Jacksonville Opera Theatre has arranged for Anniston to receive a visit from internationally-acclaimed opera singer Michael Chioldi tomorrow night.
The 43-year-old baritone will be performing at First Presbyterian Church in downtown Anniston at 7:30 p.m.
“This is probably the most decorated singer we’ve ever had,” said director of operatic activities Dr. Nathan Wight in an interview. “To have someone coming who’s won an Emmy, that’s really impressive.”
Chioldi is a guest of Dr. Wight, whom he knows personally: the two men met back in 1992, when they both worked as apprentices for the Santa Fe Opera Company.
“I’ve watched his career since then and just asked him if he would come and do me a favor,” said Dr. Wight.
Jacksonville Opera Theatre has hosted performances by visiting opera singers for students of JSU before—Metropolitan Opera baritone Aubrey Allicock performed most recently in January 2011.
Soprano Amber Wagner, who also sings with the Metropolitan Opera, came to Jacksonville back in 2008.
Neither artist can match the fame of Chioldi, who has lit up the stages of America’s most popular opera houses, including the Metropolitan Opera, Houston Grand Opera, and the Washington National Opera.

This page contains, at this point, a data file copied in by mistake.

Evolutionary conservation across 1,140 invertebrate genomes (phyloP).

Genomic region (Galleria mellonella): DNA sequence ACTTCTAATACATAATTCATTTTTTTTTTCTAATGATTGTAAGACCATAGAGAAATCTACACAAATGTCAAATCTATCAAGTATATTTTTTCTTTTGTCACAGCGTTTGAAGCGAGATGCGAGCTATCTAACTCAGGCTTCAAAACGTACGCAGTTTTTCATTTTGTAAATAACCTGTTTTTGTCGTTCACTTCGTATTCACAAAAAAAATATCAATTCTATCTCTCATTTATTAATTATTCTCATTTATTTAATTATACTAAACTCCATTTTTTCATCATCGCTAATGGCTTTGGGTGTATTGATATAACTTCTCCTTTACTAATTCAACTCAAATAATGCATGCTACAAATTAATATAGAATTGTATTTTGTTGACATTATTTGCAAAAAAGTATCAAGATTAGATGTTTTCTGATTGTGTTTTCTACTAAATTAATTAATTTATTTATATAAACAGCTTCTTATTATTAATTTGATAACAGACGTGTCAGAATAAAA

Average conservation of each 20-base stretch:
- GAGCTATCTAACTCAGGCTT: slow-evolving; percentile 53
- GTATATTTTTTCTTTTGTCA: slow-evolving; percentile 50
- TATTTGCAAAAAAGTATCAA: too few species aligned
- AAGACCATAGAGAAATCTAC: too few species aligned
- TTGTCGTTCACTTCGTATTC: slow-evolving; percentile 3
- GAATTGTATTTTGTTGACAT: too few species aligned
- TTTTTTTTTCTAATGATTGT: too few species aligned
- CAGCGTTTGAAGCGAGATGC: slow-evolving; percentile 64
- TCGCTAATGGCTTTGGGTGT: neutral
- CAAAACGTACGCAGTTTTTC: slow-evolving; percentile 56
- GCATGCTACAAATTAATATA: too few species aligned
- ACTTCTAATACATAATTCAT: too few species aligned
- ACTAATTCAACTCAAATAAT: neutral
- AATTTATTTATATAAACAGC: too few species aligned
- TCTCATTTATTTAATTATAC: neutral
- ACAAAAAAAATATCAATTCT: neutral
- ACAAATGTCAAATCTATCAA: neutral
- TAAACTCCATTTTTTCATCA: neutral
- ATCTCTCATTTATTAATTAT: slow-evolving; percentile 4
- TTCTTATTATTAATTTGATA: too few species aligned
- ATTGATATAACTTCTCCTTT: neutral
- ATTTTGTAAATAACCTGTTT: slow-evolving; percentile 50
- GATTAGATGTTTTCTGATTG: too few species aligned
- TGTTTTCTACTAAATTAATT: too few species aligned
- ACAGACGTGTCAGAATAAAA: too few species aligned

“It’s a unique opportunity for students that they may never get at this university again. It’s never happened before,” said Wight.
Chioldi currently lives in New York City, but frequently travels outside the country for performances in countries like Brazil, France and Japan.
He most recently appeared as Giorgio Germont in the Palm Beach Opera’s production of “La Traviata.”
When asked why Chioldi’s performance would take place in Anniston rather than on campus, Dr. Wight explained that the University just doesn’t have anywhere suitable to host the singer.
“There is no real concert venue at this university, which is kind of ridiculous for a school of this size and a music department of this caliber,” he said.
While the music department does have a performance center located in Mason Hall, Dr. Wight says that it’s far from adequate; he described it as a “shell of a room with paint on the walls.”
“We essentially slapped lipstick on a pig,” he said.
Any and all interested are welcome at the concert—admission is free, though donations to help cover the cost of the artist’s performance will be collected.